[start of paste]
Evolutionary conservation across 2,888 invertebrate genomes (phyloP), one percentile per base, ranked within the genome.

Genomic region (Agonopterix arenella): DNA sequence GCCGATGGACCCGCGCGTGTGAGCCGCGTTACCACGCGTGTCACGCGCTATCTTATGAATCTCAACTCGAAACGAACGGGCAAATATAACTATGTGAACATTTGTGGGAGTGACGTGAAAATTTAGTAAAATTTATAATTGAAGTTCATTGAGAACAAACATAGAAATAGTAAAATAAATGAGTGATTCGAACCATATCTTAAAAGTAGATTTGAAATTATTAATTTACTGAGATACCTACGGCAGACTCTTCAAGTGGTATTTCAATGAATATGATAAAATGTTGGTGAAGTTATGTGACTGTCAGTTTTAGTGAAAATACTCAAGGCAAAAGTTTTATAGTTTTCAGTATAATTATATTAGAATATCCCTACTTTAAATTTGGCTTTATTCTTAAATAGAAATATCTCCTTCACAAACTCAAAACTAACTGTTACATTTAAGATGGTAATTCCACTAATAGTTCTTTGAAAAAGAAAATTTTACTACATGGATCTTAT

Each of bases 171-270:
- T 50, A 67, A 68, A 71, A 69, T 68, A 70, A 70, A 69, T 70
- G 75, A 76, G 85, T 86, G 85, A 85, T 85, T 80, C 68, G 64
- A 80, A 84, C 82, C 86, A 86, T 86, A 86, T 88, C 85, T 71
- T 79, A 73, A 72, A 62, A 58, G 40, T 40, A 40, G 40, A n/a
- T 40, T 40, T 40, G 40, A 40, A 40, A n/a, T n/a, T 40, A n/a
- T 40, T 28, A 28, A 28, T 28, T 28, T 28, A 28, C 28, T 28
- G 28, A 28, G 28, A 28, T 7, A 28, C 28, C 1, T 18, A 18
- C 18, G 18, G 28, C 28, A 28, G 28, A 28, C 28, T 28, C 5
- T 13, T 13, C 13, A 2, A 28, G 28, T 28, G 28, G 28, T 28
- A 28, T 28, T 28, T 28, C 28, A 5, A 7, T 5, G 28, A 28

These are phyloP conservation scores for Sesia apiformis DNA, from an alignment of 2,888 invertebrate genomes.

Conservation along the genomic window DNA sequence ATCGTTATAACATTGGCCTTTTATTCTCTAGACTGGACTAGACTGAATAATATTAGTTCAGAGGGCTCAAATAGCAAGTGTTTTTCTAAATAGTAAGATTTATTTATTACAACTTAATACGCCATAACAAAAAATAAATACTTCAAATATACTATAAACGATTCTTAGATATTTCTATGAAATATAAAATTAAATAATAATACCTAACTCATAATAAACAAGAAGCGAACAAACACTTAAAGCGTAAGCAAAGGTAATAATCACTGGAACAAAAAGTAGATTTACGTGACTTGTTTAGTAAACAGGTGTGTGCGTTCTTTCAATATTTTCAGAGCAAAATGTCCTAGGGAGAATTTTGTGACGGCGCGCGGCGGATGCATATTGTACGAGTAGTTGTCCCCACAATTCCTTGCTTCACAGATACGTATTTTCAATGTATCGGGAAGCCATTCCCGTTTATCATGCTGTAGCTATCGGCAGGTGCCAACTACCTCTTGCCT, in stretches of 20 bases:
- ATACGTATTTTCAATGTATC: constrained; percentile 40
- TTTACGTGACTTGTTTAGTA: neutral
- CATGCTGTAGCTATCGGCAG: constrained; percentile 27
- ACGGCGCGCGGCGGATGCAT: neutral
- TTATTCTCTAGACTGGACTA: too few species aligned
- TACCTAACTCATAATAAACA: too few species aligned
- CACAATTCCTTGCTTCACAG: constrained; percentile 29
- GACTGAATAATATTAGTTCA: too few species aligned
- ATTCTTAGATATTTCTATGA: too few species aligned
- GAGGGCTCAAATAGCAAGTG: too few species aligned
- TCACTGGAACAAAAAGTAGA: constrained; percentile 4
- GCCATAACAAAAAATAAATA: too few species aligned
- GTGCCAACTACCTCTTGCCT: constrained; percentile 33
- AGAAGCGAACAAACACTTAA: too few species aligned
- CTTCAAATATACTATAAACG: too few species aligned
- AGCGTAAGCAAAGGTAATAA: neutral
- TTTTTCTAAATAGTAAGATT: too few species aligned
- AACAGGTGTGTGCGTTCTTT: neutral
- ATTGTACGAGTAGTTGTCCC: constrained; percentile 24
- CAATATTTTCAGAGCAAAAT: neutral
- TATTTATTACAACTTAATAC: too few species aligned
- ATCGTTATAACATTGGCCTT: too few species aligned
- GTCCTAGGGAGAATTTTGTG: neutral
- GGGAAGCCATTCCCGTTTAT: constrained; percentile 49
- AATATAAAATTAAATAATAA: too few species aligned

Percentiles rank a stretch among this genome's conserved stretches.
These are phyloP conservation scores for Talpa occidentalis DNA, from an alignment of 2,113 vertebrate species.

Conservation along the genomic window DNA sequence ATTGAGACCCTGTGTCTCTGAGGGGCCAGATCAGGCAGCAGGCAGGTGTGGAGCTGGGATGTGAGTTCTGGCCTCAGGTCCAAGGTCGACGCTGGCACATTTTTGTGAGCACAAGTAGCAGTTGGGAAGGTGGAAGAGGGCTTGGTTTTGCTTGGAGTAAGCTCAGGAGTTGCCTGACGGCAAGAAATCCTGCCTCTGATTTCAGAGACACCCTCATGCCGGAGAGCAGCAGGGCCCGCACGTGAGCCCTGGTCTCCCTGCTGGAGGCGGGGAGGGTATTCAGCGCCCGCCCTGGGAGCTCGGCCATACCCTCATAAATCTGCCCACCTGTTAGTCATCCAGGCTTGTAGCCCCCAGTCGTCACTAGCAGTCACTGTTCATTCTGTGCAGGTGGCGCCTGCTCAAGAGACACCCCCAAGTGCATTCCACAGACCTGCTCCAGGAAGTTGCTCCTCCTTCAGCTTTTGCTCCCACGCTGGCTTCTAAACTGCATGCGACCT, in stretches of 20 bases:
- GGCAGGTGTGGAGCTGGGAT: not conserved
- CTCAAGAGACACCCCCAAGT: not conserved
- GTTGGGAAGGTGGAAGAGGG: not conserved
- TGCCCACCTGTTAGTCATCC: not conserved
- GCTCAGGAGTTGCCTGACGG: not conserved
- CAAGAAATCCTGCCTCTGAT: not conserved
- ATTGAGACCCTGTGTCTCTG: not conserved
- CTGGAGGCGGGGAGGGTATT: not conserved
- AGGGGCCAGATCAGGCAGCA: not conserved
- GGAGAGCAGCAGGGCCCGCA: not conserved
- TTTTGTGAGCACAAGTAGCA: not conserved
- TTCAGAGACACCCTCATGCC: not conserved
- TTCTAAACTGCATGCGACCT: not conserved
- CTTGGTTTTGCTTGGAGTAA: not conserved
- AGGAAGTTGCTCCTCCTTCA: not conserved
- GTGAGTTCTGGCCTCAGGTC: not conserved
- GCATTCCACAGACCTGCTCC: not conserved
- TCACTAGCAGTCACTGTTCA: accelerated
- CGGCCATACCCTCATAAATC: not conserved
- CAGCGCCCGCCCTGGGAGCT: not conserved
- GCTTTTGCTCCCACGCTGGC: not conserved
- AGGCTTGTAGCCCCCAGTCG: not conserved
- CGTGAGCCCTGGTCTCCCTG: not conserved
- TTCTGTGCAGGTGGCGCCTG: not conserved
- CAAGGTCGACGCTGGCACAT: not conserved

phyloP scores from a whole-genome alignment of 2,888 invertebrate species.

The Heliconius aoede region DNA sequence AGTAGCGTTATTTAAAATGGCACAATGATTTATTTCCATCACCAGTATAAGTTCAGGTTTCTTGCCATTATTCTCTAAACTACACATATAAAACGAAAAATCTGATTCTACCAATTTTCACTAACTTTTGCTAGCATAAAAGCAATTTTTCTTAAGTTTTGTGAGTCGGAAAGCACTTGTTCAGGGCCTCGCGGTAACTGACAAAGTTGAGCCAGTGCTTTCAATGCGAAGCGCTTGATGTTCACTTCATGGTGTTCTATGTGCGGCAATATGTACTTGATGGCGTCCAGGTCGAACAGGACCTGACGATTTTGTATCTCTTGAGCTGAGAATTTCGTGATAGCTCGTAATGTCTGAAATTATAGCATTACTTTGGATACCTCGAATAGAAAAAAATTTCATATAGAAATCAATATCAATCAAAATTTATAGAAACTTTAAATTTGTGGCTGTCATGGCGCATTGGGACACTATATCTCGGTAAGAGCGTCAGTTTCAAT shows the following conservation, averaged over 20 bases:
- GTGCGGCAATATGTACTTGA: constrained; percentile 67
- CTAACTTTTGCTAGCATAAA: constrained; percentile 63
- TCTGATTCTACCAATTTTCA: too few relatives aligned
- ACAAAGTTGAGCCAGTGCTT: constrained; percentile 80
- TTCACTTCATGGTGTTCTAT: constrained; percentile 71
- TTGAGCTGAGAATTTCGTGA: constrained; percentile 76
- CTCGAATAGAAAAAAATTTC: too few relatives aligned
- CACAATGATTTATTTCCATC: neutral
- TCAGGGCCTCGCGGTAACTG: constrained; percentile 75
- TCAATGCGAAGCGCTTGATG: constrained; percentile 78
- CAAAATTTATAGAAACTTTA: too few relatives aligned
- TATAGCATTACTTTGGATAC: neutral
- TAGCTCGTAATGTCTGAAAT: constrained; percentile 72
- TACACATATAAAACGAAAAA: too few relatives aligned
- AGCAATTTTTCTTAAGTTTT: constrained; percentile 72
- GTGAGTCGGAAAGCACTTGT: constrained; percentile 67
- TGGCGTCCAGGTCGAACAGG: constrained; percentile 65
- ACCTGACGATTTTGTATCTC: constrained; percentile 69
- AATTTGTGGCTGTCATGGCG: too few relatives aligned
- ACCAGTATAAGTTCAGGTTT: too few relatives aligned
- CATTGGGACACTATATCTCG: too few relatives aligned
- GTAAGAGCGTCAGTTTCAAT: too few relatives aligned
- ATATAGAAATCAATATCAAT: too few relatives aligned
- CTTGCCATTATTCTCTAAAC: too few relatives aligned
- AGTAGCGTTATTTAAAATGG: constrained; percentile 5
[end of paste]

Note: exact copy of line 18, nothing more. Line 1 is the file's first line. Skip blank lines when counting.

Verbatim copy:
- CATGCTGTAGCTATCGGCAG: constrained; percentile 27